Committee To Protect Journalists – An Informative and Shocking Panel Discussion

On the 23rd day of Russia’s war on Ukraine, our wonderful grantee, the Committee to Protect Journalists, held a panel titled “Human Rights Violations and the Dangers Facing Journalists in Ukraine”. Experts from both the CPJ and Human Rights Watch were on hand to explain the current situation and to field questions from other reporters about the war, ongoing human rights violations, disinformation and the dangers facing journalists on the frontlines of history. The panel discussion was simultaneously translated into Ukrainian and Russian.

Moderated by the CPJ’s Gypsy Guillen Kaiser, the panel was enlightening, and the information collected by the organizations was horrifying, to say the least. How people get information and exercise their rights during war is often a matter of life and death. In addition, access to credible, reliable information is integral to survival and decision making, and any attack directed towards journalists and their work — be it direct violence or impeding the public’s ability to access it — is an attack on the public itself.

The experts on the panel were Rachel Denber, the deputy director of Europe and Central Asia at Human Rights Watch, Frederike Kaltheuner, director of technology and human rights at Human Rights Watch, Gunoza Said, Europe and Central Asia program coordinator at the CPJ, and Colin Pereira, the journalist safety specialist at the CPJ.

They were joined by CPJ’s emergencies director Lucy Westcott, United Nations Director at Human Rights Watch, Luis Charbonneau and executive director of the ACOS Alliance, which is a coalition of 129 news organizations, freelance journalist associations and press freedom groups, Elisabet Cantenys.

This is the shocking takeaway: civilian deaths that are in the thousands so far, three million refugees and attacks on combat zone reporters that have left at least four dead, including reporter and documentary filmmaker Brent Renaud and two local journalists as well as a Danish writer for Extrabladet. At least another ten have been wounded like a Swiss and a Czech reporter who traveled in vehicles clearly marked as press. At least another four have been captured and jailed. And all this despite the fact that “Human Rights Watch has been on the ground from the very beginning in Ukraine documenting the impact of the war on civilians. We have a team there that has been in Kyiv and in other locations documenting the conduct of the war”, as Rachel Denber said: “[We] have documented indiscriminate bombing and shelling in numerous cities, in Kharkiv, the second-largest city, in Kyiv, in Kharkiv, Mariupol, Irpin, Mykolaiv, and other places. Amnesty International has done extremely important documentation in other cities as well.”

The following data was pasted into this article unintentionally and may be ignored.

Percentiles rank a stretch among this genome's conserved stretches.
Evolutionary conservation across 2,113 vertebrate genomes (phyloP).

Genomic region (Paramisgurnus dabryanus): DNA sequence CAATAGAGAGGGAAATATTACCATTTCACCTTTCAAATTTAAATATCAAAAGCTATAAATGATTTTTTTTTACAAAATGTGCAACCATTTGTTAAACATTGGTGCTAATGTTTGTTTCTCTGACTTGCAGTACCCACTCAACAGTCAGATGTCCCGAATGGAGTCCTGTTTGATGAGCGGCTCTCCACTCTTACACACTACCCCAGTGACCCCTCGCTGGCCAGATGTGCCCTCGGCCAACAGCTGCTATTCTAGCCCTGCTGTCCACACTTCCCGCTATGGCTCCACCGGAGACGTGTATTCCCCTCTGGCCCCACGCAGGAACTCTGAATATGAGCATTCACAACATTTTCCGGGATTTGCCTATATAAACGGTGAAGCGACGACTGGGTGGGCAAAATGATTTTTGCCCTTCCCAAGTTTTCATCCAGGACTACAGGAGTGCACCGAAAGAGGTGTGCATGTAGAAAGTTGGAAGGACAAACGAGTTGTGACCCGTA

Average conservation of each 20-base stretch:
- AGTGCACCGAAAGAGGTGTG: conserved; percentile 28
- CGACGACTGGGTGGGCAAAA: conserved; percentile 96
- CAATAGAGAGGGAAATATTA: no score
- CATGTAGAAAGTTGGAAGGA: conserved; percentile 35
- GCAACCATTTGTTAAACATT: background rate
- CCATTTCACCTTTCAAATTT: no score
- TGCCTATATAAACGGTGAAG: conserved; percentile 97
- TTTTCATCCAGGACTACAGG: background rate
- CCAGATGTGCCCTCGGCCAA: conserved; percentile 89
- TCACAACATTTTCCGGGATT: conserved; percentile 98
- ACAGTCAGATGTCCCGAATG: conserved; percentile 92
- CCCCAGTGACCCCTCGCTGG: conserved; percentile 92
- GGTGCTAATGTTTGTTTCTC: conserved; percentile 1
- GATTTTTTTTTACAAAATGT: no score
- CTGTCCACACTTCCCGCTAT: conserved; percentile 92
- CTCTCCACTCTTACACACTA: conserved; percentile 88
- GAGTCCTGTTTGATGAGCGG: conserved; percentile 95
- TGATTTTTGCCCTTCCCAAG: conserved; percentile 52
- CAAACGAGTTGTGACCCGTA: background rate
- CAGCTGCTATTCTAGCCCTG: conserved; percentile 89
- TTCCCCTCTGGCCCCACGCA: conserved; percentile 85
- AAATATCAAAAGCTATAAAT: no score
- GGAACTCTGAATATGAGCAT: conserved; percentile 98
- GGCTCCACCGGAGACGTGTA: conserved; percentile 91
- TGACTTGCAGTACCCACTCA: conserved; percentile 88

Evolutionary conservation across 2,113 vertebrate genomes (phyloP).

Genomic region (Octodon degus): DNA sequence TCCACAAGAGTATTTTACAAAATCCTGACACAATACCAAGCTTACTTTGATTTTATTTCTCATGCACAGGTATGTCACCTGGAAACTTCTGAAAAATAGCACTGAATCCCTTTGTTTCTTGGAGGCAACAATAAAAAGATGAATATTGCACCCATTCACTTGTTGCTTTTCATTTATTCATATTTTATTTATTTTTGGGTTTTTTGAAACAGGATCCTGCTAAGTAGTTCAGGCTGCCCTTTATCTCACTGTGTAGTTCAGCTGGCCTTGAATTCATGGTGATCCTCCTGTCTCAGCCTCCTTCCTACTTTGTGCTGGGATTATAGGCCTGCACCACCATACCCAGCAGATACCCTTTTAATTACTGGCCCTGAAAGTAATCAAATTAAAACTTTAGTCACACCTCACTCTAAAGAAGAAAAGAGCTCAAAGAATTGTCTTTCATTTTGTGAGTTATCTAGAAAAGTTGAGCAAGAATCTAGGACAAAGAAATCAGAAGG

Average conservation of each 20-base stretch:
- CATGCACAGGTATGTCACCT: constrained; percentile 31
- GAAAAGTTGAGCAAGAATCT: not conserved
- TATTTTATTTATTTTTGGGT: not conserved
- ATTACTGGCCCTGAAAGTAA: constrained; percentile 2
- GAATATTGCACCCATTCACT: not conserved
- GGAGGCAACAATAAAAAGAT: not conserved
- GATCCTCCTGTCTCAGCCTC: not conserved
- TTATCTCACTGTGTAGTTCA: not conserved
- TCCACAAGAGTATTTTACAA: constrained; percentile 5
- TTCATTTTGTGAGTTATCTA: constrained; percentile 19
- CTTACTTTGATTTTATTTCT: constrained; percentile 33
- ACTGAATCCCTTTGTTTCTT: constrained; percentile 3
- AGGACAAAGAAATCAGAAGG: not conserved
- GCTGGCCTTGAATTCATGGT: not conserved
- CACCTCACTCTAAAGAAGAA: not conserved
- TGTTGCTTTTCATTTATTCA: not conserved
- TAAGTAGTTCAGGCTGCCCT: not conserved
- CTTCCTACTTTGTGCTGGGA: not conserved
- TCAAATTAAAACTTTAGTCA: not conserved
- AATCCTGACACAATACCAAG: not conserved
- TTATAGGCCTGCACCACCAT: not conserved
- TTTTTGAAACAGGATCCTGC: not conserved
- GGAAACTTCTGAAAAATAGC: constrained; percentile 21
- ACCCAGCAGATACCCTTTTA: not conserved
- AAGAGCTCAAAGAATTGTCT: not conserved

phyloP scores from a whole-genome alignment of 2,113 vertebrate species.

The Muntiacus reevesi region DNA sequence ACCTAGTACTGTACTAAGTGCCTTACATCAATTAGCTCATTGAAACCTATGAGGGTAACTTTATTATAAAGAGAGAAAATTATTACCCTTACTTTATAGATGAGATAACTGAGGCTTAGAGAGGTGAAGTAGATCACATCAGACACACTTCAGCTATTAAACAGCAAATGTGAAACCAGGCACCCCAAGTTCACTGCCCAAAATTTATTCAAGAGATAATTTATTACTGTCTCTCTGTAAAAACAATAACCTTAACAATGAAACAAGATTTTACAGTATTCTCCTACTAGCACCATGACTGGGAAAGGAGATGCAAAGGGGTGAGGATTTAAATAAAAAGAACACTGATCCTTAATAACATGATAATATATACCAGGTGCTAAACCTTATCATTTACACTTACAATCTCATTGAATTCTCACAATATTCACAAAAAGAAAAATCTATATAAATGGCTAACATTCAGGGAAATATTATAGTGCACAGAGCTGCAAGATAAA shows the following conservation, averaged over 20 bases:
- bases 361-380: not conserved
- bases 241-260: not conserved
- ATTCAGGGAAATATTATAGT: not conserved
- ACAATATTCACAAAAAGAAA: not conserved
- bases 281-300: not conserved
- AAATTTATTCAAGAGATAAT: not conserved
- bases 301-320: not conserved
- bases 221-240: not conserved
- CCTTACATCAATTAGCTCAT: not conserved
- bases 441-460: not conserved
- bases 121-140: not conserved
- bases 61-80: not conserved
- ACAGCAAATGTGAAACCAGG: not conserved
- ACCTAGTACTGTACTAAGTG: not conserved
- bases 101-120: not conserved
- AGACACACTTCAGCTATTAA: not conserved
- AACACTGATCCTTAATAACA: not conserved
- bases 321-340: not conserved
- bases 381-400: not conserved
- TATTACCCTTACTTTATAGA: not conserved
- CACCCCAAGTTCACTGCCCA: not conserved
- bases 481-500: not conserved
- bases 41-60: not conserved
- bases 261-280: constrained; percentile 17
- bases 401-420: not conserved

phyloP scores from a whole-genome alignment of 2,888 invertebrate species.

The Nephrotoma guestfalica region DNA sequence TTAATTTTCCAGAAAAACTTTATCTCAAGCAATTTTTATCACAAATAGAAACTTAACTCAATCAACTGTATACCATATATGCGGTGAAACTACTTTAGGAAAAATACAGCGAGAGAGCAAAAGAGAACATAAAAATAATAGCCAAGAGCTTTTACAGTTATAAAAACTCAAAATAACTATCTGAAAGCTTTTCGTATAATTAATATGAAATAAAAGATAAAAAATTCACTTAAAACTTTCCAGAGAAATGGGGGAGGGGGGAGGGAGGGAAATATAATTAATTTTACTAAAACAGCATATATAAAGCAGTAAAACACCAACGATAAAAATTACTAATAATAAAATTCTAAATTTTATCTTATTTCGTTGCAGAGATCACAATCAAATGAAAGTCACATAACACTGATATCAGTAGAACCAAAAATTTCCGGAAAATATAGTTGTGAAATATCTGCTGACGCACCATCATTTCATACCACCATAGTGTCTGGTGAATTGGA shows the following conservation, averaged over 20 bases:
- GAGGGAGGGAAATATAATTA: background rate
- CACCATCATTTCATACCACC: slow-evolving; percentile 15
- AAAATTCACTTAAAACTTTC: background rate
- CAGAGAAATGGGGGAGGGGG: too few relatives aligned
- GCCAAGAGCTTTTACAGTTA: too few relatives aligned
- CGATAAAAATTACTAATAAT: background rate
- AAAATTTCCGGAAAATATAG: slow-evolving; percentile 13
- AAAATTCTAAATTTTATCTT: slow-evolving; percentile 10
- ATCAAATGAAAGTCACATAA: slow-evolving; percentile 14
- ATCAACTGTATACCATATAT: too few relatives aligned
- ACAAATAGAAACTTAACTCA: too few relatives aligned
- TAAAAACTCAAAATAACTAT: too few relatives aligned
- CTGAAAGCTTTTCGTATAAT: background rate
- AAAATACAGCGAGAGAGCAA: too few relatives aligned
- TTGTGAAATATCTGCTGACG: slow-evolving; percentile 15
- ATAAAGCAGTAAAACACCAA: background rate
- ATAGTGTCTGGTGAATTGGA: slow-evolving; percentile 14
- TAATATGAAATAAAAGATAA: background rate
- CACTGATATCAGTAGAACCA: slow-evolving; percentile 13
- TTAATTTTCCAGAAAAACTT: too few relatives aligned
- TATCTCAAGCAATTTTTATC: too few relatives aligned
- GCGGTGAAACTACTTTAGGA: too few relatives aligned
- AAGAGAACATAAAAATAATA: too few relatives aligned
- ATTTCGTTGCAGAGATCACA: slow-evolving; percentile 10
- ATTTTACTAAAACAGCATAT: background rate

Frederike Kaltheuner explained how important it is not to overlook the role tech and other companies play in this war: “We’ve been monitoring very closely and analyzing how companies such as Meta, Google, TikTok, Twitter, and Telegram have responded to the war, such as by tackling disinformation, content moderation decisions, geo-blocking as well as removing and demoting content. And all of this matters because many of the social media’s actions during the war in Ukraine, such as taking down accounts, geo-blocking, or removing or demoting content have implications for freedom of expression. We think that social media and messaging companies need to do much more to meet their human rights obligations and not just in Ukraine, but also in the many other crises and conflicts around the world.” She added: “Companies have chronically underinvested in addressing the human rights issues in many of the countries where people rely on their products and services,” and clarified that many of these problems stem from the fact that the sanctions imposed by the US and Europe “are too broad and sometimes unclear.”